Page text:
Special feature in honor of Shin-Kun Peng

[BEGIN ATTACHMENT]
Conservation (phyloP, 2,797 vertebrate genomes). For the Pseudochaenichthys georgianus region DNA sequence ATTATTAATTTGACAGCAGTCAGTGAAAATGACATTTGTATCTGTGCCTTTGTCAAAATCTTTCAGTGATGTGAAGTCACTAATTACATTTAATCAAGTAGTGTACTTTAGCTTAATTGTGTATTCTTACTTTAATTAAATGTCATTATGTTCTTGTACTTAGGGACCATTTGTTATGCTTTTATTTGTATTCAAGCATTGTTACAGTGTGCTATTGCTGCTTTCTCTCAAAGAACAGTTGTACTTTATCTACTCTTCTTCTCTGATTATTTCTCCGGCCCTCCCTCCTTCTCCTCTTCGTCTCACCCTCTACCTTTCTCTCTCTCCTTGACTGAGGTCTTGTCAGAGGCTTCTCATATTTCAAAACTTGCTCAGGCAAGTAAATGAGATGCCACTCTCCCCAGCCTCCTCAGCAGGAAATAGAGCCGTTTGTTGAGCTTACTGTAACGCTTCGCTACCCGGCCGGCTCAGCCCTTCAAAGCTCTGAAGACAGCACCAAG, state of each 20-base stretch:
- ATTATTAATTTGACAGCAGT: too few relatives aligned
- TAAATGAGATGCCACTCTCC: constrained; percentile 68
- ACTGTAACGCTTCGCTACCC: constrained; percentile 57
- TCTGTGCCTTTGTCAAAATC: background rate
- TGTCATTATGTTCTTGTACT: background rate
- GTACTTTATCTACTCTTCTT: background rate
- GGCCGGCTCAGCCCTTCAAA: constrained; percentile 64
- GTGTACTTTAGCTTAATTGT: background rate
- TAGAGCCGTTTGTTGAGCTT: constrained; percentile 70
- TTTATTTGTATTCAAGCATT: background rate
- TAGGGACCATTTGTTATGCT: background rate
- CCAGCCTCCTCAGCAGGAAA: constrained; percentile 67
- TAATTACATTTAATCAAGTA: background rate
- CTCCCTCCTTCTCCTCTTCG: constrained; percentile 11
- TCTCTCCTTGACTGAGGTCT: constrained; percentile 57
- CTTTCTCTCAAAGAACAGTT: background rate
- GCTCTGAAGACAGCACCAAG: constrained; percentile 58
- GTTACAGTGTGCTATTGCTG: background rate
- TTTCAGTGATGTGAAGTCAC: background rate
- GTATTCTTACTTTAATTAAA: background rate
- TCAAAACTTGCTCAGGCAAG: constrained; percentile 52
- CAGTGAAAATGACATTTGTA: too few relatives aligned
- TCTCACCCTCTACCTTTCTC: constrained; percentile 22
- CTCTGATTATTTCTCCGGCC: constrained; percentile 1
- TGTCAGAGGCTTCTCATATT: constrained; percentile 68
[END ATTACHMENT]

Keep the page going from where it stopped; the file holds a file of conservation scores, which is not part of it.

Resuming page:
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Professor Shin-Kun Peng has served in the Institute of Economics of the Academia Sinica for 37 years, since 1982. He has served as the Director of the Institute for 6 years and is currently a Distinguished Research Fellow and Secretary General of the Academia Sinica. Professor Peng has made valuable academic contributions for decades in the fields of international trade, regional economics and industrial organization. His research scope mainly includes: (1) exploring the impact of international trade, regional integration and transnational labor migration on the economy and social welfare for different countries. His research topics are related to the impacts of globalization on migration, foreign investment, outsourcing manufacturing, patent licensing, mergers and acquisitions, income distribution, unemployment and environmental pollution; (2) exploring some regional economic issues, like land, housing, and the optimal allocation of real estate-related tax systems from the aspect of “New Economic Geography” (NEG); (3) exploring issues related to industrial organization such as competition between manufacturers in their location choices, for instance, the location patterns of chain stores and reasons for the emergence of chain stores. In addition, he also explores the characteristics of product quality differentiation and product category optimization in competition among multiple-product manufacturers.